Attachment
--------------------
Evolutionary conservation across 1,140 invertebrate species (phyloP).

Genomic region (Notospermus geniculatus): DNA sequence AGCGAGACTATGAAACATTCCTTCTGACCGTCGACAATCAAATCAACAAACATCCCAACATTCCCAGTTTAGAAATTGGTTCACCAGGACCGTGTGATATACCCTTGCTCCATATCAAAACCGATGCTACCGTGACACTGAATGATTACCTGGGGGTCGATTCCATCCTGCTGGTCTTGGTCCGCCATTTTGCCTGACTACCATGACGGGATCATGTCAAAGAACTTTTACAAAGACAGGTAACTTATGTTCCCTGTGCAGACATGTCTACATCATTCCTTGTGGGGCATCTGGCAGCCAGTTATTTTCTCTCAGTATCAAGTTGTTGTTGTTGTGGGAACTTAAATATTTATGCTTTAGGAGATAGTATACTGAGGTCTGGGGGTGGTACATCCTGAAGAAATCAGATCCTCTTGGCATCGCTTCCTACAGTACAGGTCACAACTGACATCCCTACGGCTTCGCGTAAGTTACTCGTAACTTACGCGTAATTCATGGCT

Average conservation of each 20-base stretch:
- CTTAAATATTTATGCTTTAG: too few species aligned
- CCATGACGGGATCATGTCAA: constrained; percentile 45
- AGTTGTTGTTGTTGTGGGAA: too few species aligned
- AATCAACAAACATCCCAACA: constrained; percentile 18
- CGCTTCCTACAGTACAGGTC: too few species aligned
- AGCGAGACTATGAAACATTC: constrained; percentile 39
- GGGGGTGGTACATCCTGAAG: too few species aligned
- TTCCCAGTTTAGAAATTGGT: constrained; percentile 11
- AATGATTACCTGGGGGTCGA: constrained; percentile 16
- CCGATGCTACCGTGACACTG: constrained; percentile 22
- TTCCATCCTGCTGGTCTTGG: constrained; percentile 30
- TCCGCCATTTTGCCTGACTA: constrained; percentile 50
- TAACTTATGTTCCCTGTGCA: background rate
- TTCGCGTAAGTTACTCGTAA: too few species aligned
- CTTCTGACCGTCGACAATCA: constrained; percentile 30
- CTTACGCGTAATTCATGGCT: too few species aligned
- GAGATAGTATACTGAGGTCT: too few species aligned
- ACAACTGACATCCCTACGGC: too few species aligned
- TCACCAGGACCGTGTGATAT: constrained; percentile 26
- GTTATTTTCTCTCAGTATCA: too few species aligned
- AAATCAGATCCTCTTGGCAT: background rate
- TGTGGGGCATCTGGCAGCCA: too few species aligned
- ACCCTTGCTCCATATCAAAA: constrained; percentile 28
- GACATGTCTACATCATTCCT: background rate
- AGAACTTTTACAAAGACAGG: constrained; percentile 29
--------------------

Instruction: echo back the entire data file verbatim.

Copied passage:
Evolutionary conservation across 1,140 invertebrate species (phyloP).

Genomic region (Notospermus geniculatus): DNA sequence AGCGAGACTATGAAACATTCCTTCTGACCGTCGACAATCAAATCAACAAACATCCCAACATTCCCAGTTTAGAAATTGGTTCACCAGGACCGTGTGATATACCCTTGCTCCATATCAAAACCGATGCTACCGTGACACTGAATGATTACCTGGGGGTCGATTCCATCCTGCTGGTCTTGGTCCGCCATTTTGCCTGACTACCATGACGGGATCATGTCAAAGAACTTTTACAAAGACAGGTAACTTATGTTCCCTGTGCAGACATGTCTACATCATTCCTTGTGGGGCATCTGGCAGCCAGTTATTTTCTCTCAGTATCAAGTTGTTGTTGTTGTGGGAACTTAAATATTTATGCTTTAGGAGATAGTATACTGAGGTCTGGGGGTGGTACATCCTGAAGAAATCAGATCCTCTTGGCATCGCTTCCTACAGTACAGGTCACAACTGACATCCCTACGGCTTCGCGTAAGTTACTCGTAACTTACGCGTAATTCATGGCT

Average conservation of each 20-base stretch:
- CTTAAATATTTATGCTTTAG: too few species aligned
- CCATGACGGGATCATGTCAA: constrained; percentile 45
- AGTTGTTGTTGTTGTGGGAA: too few species aligned
- AATCAACAAACATCCCAACA: constrained; percentile 18
- CGCTTCCTACAGTACAGGTC: too few species aligned
- AGCGAGACTATGAAACATTC: constrained; percentile 39
- GGGGGTGGTACATCCTGAAG: too few species aligned
- TTCCCAGTTTAGAAATTGGT: constrained; percentile 11
- AATGATTACCTGGGGGTCGA: constrained; percentile 16
- CCGATGCTACCGTGACACTG: constrained; percentile 22
- TTCCATCCTGCTGGTCTTGG: constrained; percentile 30
- TCCGCCATTTTGCCTGACTA: constrained; percentile 50
- TAACTTATGTTCCCTGTGCA: background rate
- TTCGCGTAAGTTACTCGTAA: too few species aligned
- CTTCTGACCGTCGACAATCA: constrained; percentile 30
- CTTACGCGTAATTCATGGCT: too few species aligned
- GAGATAGTATACTGAGGTCT: too few species aligned
- ACAACTGACATCCCTACGGC: too few species aligned
- TCACCAGGACCGTGTGATAT: constrained; percentile 26
- GTTATTTTCTCTCAGTATCA: too few species aligned
- AAATCAGATCCTCTTGGCAT: background rate
- TGTGGGGCATCTGGCAGCCA: too few species aligned
- ACCCTTGCTCCATATCAAAA: constrained; percentile 28
- GACATGTCTACATCATTCCT: background rate
- AGAACTTTTACAAAGACAGG: constrained; percentile 29